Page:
Hearing for Life

checking hearing

More than 36 million Americans have permanent hearing loss. In the past five years, the number of hearing-impaired people has increased nearly 10 percent. Interestingly, more than half of all hearing-impaired persons are younger than age 65, with one in 10 school-aged kids having some form of hearing loss.


Common Causes of Hearing Loss

Hearing loss is caused by several factors:

  • Aging – Long-term exposure to sounds throughout life can create hearing issues when you’re older
  • Heredity – Family genetics may cause higher susceptibility to hearing issues
  • Loud sounds – Repeated exposure to high noise levels, such as music concerts, motorcycles, construction equipment and machinery, can result in hearing loss
  • Illness – Viral infections, diseases or sicknesses that result in a high fever can damage the inner ear and result in hearing loss; a cold or sinus infection may cause temporary hearing loss, but it should disappear as you get better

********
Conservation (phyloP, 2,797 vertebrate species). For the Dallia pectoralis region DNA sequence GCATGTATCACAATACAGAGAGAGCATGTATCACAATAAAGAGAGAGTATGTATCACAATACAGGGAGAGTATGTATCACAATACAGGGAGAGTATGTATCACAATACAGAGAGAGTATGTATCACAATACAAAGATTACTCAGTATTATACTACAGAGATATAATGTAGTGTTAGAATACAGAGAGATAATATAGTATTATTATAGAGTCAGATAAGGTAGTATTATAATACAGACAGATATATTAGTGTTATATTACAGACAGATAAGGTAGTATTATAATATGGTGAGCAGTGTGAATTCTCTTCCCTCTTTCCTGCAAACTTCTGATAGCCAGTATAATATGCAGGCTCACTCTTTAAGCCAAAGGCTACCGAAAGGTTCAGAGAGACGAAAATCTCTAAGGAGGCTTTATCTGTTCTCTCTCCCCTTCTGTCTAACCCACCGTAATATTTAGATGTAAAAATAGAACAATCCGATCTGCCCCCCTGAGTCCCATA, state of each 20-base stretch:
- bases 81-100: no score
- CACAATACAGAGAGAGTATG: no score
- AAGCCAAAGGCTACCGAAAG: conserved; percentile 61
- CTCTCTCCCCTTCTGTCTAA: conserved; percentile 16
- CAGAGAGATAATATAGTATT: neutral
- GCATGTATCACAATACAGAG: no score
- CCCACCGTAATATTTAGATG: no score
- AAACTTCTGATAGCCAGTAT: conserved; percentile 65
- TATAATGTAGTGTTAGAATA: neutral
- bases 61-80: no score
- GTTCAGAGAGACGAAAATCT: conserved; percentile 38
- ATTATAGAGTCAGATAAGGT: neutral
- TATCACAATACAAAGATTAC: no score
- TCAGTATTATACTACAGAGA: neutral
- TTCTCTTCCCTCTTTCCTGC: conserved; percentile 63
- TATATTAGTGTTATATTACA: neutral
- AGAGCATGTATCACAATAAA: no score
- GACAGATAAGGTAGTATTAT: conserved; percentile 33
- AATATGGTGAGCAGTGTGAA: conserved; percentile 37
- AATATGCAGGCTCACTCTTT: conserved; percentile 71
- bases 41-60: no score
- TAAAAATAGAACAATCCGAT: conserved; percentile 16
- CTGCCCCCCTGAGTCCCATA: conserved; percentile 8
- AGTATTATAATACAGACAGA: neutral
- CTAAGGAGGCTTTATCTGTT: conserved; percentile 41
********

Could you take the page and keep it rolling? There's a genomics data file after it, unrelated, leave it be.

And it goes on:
• Medications – Some drugs, such as chemotherapy or anti-inflammatory drugs, can create temporary or permanent hearing loss

Identifying a Hearing Problem

Individuals with hearing issues often do not want to admit that they may have a problem. Review these guidelines to identify a potential hearing concern:

  • You hear only parts of conversations, and it sounds as if  people are mumbling
  • You frequently ask people to repeat what they’ve said
  • Friends and family members tell you that you don’t hear very well
  • You don’t laugh at jokes because you miss some of the details
  • You ask others to review what is said in a meeting
  • People tell you that you play music or the TV too loud
  • You can’t hear the doorbell or the telephone ring
  • Your ears ring frequently, known as tinnitus, which may be a symptom of age, injury or circulatory disorder

Individuals experiencing any of these symptoms should make an appointment with their physician and discuss the need for a professional hearing evaluation performed by a hearing specialist. The specialist can determine the area in the ear where the hearing problem exists and identify possible treatment options. Start preserving your hearing today!